Social Media

Violence Foreshadowed in Social Media

Police officers guard the Tree of Life synagogue following a shooting at the synagogue in Pittsburgh, Pennsylvania, U.S., October 27, 2018.

Two acts of hatred in recent days have again exposed the way social-media services can be platforms for dangerous people to disseminate threats and intolerance that publicly foreshadow their violence.

Before suspected gunman Robert Bowers allegedly opened fire at a Pittsburgh synagogue on Saturday, killing 11, he posted anti-Semitic and holocaust-denying messages on Gab.com, a social-media site popular on the alt-right.

And before Cesar Altieri Sayoc, the suspect in a spate of attempted bombings, allegedly mailed explosive material to prominent democrats over the past week, he sent threatening messages on Twitter to a political analyst. She reported the tweet to the company, which left the message up—a decision it apologized for this weekend.

The episodes show how the perpetrators of mass acts of violence often are quite open in expressing their hatred, and sometimes their intentions, on internet platforms. That raises questions about the platforms’ responsibility for detecting and acting on such hate speech before they escalate to violence.

“We lead more and more of our lives online, so you have more and more of these digital crumbs that reveal what we are both thinking and capable of doing, whether it is our dating intentions to our voting intentions to our buying intentions to our violent intentions,” said P.W. Singer, co-author of the book “LikeWar: The Weaponization of Social Media” and senior fellow at New America, a think tank in Washington, D.C. He said sites need to do more to combat far-right extremism like that apparently behind the most recent incidents.

Gab launched in 2016, drawing many alt-right users, including neo-Nazis and other white supremacists, who were upset by efforts by Twitter and other social platforms to clamp down on hate speech and other abuse. Gab in 2017 said it had more than 225,000 users, and calls itself the “social network for creators who believe in free speech.”

Members and supporters of the Jewish community come together for a candlelight vigil, in remembrance of those who died earlier in the day during a shooting at the Tree of Life Synagogue in the Squirrel Hill neighborhood of Pittsburgh, in front of the White House in Washington, DC on October 27, 2018.
Members and supporters of the Jewish community come together for a candlelight vigil, in remembrance of those who died earlier in the day during a shooting at the Tree of Life Synagogue in the Squirrel Hill neighborhood of Pittsburgh, in front of the White House in Washington, DC on October 27, 2018. Photo: andrew caballero-reynolds/Agence France-Presse/Getty Images

Mr. Bowers appears to have used the site to spew anti-Semitic hatred openly. “Jews are waging a propaganda war against Western civilization and it is so effective that we are headed towards certain extinction within the next 200 years,” reads one message on Gab that Mr. Bowers reposted.

The account also posted an image of the entrance to the Auschwitz extermination camp where Jews were murdered during the Holocaust. The image was manipulated so that the entrance said “lies make money.”

Gab said in a statement Saturday that it contacted the Federal Bureau of Investigation immediately after discovering an account linked to Mr. Bowers.What’s News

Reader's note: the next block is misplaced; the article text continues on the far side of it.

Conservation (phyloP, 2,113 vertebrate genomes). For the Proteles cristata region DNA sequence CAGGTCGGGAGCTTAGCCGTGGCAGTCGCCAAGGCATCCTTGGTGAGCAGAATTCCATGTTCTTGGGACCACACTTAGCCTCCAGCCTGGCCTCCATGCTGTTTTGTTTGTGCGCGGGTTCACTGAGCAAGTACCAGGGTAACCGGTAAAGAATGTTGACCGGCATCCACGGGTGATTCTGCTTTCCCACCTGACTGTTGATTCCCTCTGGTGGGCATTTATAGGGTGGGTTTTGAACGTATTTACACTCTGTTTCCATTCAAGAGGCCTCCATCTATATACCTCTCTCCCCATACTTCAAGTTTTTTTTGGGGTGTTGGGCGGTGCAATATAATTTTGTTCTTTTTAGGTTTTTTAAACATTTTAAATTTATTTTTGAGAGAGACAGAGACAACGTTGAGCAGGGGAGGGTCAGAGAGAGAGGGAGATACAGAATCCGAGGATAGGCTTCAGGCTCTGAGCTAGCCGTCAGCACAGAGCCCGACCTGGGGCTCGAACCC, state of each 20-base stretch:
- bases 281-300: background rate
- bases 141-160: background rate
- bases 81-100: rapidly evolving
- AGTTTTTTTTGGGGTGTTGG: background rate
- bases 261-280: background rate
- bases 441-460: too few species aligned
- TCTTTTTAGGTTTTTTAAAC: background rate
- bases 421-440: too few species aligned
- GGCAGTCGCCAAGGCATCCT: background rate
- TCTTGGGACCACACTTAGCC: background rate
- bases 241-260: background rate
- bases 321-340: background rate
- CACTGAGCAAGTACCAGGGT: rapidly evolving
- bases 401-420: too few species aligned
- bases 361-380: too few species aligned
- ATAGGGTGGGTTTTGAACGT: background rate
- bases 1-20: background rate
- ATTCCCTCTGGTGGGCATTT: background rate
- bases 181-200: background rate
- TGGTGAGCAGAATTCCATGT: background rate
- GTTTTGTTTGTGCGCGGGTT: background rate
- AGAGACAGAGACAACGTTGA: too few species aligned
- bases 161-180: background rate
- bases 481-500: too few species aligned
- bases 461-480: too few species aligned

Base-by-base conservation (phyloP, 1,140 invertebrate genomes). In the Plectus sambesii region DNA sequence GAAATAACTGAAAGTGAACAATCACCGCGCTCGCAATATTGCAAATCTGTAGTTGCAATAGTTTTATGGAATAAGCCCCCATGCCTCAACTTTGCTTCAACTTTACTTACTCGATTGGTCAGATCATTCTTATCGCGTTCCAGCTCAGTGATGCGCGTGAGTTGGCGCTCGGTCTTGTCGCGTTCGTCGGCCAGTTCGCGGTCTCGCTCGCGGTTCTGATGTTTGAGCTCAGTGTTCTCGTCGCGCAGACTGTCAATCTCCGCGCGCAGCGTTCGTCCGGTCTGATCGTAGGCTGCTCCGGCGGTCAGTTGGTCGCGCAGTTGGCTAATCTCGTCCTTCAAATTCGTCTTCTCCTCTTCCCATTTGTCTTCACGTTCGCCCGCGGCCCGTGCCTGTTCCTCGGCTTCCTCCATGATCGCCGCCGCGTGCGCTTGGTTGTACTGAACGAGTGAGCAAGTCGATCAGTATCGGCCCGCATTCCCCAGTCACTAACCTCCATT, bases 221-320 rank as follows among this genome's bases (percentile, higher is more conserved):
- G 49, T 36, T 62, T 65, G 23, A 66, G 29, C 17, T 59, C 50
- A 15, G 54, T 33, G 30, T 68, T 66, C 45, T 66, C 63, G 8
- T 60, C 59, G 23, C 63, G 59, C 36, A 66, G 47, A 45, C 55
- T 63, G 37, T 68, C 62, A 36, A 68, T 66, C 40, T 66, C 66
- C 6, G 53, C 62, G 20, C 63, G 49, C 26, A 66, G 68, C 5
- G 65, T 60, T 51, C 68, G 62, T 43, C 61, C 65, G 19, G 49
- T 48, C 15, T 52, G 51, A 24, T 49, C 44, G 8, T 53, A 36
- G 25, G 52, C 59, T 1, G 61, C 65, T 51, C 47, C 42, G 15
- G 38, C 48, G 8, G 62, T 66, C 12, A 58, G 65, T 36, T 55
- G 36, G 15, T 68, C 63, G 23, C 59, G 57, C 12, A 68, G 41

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“Gab unequivocally disavows and condemns all acts of terrorism and violence,” the company said. It said it prohibits calling for acts of violence against others and threatening language that “clearly, directly and incontrovertibly infringes on the safety of another user or individual.”

Other companies signaled that Gab didn’t do enough to govern its content. Payments firm PayPal Holdings Inc. said on Saturday that it had canceled Gab’s account, and was in the process of booting Gab before the shooting on Saturday. “When a site is allowing the perpetuation of hate, violence or discriminatory intolerance, we take immediate and decisive action,” a PayPal spokesman said.

Gab had run on Microsoft ’s Azure cloud-computing service, but a Microsoft spokesman said the companies agreed to end that deal last month after Microsoft received complaints about Gab.

As of late Saturday, Gab’s site was down. The company couldn’t immediately be reached for comment.

In the case of Mr. Sayoc, a Twitter account that is believed to belong to him earlier this month tweeted at a political analyst after she appeared on Fox News. The message told the analyst to “hug your loved ones real close every time you leave you home” (sic). The analyst said that she had reported his messages to Twitter, although Twitter told her at the time that the post didn’t violate the company’s rules.

Twitter said in a statement late Friday that it had made a mistake. “The Tweet clearly violated our rules and should have been removed. We are deeply sorry for that error,” Twitter said in the statement.

Social-media companies have struggled to come up with rules that catch harmful behavior, and to enforce their own standards consistently.

Twitter has attempted to crack down on abuse on its platform and is working on a policy to address dehumanizing language on its site that can have repercussions off its site, such as normalizing violence.

Often the task of moderating content on these sites is left to algorithms that aren’t yet up to the task, and contract workers in foreign countries who sometimes don’t understand the cultural context behind messages that could be perceived as threatening.

[“source=Wall Street Journal“]